You are here
MIAMI, Fla. -- Sales and profits are down for Burger King, which posted a loss of $34.5 million for the second half of 2010, according to an annual transition report filed with the Securities and Exchange Commission. During the same time period in 2009, the corporation saw a profit of $96.8 million.
Although Burger King is no longer a publicly traded company following last October's sale to 3G Capital, it still has publicly traded debt, which mandates SEC financial reports. The report also listed revenue in the second half of 2010 as $1.18 billion, down 8 percent over the same time period in 2009. The report does not cover a full fourth-quarter performance due to the company changing its fiscal year following the sale. Its most recent results cover the post-sale time period of October 19 through December 31 as well as the last six months of 2010 versus the last six months of 2009.
Same-store sales in the U.S. were down 5 percent compared to last year and down 3.9 percent for the entire year. According to reports, same-store sales are also down approximately 10 percent from two years ago. Worldwide same-store sales were only down 2.3 percent, with a 6.2 percent increase in Latin America.
However, the report also reflects optimism on behalf of the Burger King's new owners; included in it is an outlined strategy based on expanding worldwide development, launching new products, cutting administrative costs, improving restaurant margins and profitability, promoting signature products, refranchising company-owned restaurants and generating cash to pay down the company's corporate debt.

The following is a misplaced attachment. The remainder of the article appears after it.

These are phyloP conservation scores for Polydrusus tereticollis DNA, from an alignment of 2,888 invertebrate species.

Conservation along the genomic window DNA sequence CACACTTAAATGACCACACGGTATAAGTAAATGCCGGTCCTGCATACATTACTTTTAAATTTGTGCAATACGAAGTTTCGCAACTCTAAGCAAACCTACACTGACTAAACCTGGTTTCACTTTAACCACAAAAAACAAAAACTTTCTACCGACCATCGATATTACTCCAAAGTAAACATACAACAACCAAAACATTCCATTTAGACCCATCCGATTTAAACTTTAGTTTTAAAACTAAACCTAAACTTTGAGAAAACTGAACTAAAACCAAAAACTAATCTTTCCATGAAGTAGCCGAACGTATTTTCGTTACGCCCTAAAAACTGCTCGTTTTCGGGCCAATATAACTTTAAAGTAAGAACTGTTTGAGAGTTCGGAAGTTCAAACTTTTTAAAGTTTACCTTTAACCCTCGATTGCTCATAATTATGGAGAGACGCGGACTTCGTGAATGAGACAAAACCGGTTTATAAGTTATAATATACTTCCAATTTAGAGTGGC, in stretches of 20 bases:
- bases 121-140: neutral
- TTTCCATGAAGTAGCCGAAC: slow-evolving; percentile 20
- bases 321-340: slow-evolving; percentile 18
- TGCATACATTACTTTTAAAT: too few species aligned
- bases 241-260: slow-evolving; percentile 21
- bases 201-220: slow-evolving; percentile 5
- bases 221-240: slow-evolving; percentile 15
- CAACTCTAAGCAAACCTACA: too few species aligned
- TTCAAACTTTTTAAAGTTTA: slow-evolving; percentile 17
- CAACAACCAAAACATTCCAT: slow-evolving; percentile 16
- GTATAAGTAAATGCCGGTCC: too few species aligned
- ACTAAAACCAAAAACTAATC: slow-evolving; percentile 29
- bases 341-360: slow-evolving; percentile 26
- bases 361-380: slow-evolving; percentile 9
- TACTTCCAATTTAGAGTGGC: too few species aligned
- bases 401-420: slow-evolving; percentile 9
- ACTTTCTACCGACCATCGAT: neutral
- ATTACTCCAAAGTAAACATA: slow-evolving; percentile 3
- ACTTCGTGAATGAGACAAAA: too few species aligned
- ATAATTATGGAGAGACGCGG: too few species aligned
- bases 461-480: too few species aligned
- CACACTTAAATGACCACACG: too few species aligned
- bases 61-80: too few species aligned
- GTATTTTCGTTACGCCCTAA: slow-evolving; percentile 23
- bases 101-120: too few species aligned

"We believe there are significant opportunities ahead for our Company and the entire Burger King system," said the company in the report.
The company noted that some of its increased costs were due to severance benefits and expenses connected to the layoff of 625 employees in a worldwide restructuring. Burger King incurred $41 million in severance-related expenses in North America and Latin America during the fourth quarter, and another $16 million in other international markets. However, the company predicts a savings of $55 to $70 million annually in salary and benefits costs, although such savings are not guaranteed. "If we are not able to maintain our operations with a reduced workforce, we may incur additional [expenses] and therefore may not achieve these estimated cost reductions," the report added.
Burger King has no comment on the report, said spokesman Miguel Pedra.